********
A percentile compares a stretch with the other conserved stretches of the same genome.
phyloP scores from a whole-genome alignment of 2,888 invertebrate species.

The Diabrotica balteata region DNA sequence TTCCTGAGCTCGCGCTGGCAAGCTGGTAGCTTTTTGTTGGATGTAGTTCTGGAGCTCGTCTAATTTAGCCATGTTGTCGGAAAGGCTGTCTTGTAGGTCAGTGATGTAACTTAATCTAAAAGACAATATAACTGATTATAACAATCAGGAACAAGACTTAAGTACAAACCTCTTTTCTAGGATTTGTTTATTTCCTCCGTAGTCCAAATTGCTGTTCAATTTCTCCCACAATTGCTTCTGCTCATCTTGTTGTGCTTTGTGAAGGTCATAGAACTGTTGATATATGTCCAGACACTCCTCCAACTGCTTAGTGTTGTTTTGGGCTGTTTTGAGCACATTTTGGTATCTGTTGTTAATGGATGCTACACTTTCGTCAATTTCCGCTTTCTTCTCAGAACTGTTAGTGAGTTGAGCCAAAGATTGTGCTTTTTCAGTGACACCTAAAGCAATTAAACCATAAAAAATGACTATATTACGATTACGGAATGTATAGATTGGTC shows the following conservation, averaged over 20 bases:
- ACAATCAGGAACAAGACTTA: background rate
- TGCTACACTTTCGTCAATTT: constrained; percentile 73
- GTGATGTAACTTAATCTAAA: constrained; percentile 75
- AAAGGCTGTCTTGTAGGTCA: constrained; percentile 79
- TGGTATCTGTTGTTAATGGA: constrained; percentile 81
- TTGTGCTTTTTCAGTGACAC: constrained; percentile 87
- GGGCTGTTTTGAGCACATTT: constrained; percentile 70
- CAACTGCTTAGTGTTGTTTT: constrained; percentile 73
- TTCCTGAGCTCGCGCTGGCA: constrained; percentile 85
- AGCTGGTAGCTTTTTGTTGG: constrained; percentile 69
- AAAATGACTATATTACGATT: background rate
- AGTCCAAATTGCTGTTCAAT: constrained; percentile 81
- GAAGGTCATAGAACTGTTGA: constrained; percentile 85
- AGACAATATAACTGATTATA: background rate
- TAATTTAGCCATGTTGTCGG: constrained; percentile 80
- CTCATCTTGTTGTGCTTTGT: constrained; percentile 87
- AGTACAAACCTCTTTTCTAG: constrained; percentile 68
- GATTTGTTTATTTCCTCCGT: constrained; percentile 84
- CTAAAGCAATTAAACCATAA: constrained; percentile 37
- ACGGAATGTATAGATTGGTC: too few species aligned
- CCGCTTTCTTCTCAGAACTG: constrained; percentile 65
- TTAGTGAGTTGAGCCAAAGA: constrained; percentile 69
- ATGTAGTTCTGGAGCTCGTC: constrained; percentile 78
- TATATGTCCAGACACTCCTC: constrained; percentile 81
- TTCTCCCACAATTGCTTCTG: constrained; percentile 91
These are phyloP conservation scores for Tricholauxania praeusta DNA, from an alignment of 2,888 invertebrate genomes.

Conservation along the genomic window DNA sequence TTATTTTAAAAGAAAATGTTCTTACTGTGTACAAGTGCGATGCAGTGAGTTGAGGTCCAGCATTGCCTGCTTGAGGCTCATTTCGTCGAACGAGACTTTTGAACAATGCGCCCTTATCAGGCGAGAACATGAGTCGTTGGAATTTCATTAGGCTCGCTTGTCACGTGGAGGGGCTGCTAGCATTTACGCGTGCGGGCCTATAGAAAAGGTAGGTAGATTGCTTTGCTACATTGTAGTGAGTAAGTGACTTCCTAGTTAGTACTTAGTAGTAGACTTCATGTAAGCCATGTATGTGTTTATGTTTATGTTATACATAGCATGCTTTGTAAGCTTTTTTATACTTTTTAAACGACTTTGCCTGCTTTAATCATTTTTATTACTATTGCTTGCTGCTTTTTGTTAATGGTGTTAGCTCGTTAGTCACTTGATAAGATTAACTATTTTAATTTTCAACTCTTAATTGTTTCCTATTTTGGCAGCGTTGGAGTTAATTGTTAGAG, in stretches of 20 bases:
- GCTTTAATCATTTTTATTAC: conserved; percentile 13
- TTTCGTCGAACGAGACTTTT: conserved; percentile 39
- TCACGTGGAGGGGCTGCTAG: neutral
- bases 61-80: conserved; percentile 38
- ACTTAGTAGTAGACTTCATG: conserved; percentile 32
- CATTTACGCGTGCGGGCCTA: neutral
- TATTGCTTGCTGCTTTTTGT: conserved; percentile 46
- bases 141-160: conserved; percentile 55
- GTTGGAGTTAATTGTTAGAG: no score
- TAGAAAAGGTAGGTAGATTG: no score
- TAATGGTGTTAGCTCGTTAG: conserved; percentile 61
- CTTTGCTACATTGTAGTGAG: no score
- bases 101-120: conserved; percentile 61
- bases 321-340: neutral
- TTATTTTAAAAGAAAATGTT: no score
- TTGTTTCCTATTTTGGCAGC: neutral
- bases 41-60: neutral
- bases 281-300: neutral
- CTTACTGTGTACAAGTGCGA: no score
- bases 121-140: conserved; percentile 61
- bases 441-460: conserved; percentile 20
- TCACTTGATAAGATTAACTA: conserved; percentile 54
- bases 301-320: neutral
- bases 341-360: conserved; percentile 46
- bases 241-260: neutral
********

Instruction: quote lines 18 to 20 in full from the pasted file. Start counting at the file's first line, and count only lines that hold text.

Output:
- TAATTTAGCCATGTTGTCGG: constrained; percentile 80
- CTCATCTTGTTGTGCTTTGT: constrained; percentile 87
- AGTACAAACCTCTTTTCTAG: constrained; percentile 68